Thursday, December 13, 2012

1215. Are dwarf hamsters dumb?

Yesterday Dec 14, 2012, I spoke to the lady owner about her hamster's tumour below the right ear. Dr Daniel had done electro-excision. For such small tumours and for ear warts, he was not in favour of electro-surgery. A scalpel blade would be just as effective. "No," I told him. But it will take time and patience for me to show that electro-surgery is useful in some hamster tumour excision.

I discovered that Australian vet students don't get lectures on hamsters as nobody in Australia is allowed to keep hamsters as pets! So, a vet graduates without any hamster lectures. This happened to me as a vet student in Glasgow University in 1969-1974. My professors did not mention the "hamster" word too! But in Singapore, many dwarf hamster owners are around although I don't know how many.

I would have taught dwarf hamsters are dumb. But this Indian lady in her 40s told me that she had 3 hamsters and they were clever creatures. Hamster No. 1 was bought 2 years ago against her father's objection of keeping any pets. The older generation of Singaporeans deemed pets as a waste of money when so many people are starving i this world. Yet 2 weeks later, the retiree father was very fond of this hamster. Hamster No. 2 was bought from another place. This hamster was the most intelligent. He would not try to escape or hide under fridges. When placed on the dining table, he would inspect the dishes of the adults and then go to his own plate to eat his food. I saw her mobile phone video of this hamster on the dining table.

Presently, Hamster No. 3 with the tumour on the skin below his right ear. He would show his anger by climbing up the crate's railing and jumping down or refused to come out from his house. For example, if he was not given the correct brand of brand. "He likes only Gardenia," the lady told me. "If I give him another brand, he would go wild and climb up the railings and jump down many times."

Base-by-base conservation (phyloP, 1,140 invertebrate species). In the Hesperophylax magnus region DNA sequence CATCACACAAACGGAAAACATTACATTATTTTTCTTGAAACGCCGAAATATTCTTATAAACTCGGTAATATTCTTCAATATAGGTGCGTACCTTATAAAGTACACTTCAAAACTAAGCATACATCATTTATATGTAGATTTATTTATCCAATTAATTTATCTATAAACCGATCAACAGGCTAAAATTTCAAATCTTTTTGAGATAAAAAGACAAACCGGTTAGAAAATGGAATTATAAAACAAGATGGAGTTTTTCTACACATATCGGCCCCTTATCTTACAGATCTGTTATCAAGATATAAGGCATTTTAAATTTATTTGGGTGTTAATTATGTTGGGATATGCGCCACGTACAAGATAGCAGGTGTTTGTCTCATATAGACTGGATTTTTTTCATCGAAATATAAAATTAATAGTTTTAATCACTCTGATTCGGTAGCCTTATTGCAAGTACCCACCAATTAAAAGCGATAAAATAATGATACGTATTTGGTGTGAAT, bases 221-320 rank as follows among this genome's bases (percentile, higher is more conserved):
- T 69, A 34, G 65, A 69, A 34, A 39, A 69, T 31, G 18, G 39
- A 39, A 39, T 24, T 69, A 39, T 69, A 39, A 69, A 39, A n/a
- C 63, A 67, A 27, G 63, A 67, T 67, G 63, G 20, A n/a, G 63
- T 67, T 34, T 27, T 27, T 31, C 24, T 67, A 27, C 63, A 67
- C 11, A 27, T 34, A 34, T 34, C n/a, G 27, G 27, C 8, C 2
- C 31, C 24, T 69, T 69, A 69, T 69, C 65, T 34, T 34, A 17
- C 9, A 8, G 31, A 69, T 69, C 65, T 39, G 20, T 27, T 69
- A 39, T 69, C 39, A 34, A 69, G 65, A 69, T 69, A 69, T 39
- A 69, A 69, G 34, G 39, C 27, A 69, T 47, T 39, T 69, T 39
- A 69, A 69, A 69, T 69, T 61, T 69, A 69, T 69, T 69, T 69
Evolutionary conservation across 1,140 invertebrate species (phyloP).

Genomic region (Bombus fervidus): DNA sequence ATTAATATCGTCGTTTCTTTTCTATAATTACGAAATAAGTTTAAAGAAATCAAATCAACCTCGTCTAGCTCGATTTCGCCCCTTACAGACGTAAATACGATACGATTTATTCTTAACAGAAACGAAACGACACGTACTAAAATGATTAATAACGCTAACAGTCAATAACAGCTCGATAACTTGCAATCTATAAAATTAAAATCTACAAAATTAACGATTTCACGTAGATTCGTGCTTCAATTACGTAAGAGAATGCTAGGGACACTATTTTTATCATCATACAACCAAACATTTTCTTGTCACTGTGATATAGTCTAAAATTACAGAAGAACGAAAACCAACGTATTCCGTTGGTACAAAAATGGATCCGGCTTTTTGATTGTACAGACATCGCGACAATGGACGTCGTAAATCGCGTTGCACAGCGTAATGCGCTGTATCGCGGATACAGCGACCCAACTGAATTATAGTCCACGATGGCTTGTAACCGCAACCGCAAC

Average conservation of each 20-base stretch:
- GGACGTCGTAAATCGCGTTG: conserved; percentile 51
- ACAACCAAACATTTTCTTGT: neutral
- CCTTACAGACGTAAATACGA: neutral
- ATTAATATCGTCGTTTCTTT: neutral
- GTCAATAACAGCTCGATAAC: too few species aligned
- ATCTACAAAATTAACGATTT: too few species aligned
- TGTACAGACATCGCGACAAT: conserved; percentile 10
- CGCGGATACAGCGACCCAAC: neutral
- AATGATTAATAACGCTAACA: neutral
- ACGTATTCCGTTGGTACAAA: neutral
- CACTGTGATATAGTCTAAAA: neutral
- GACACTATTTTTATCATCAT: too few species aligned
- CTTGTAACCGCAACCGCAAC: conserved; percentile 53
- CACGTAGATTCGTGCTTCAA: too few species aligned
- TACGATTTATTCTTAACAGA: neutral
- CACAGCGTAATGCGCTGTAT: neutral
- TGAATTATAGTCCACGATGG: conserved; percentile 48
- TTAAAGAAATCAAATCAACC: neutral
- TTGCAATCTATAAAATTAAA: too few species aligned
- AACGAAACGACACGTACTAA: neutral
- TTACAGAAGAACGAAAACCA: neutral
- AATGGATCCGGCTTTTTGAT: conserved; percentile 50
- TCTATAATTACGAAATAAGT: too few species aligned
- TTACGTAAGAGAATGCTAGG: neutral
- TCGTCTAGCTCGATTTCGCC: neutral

The lady continued: "On another occasion when I used the pink colour of the cottony bedding instead of blue, he would scatter the pink ones and would not settle down. I had to go to NEX shopping mall to buy the blue ones."

"Every morning, my sister had to tell him that she is going to work as he rushes out excitedly to greet her," the lady said. "He even knows when my sister is coming back from work as if he has a clock."

"Is he the most intelligent of the 3?" I asked. "No," she said. "Hamster No. 2 was the most intelligent."
Hamster No. 3 would run to hide under the fridge if let to roam free, unlike Hamster No. 2 who harboured no thoughts of escaping under door gaps or into corners. So, I guessed that was why she considered Hamster No. 2 as most intelligent of the 3.

"Do you believe in reincarnation?" I asked.
"Sometimes I think our relatives have been re-incarnated as hamsters."
She could narrate more stories and such stories should be recorded in audio as the flavour of the actions of Hamsters 2 and 3 could not be captured in  text.

 (LATER)

1. Weight 69 g. The 2nd heaviest in the last 3 days since the black and white one we operated upon was 71 g.
2. Zoletil 50 IM not 100% effective. "Top up with isoflurane gas," I advised.
3. Electrosurgical excision was in <1 bleeding.="bleeding." nbsp="nbsp" no="no" second.="second.">4. A 3rd-year student for 2013 studies from Melbourne Univ was on internsihp for 2 weeks and I have asked her to  write about this electrosurgery in the dwarf hamster. The hamster with the ear growth was also operated using electrosurgery. 


Website and updates will be done later at www.toapayohvets.com --- goto hamsters.


   

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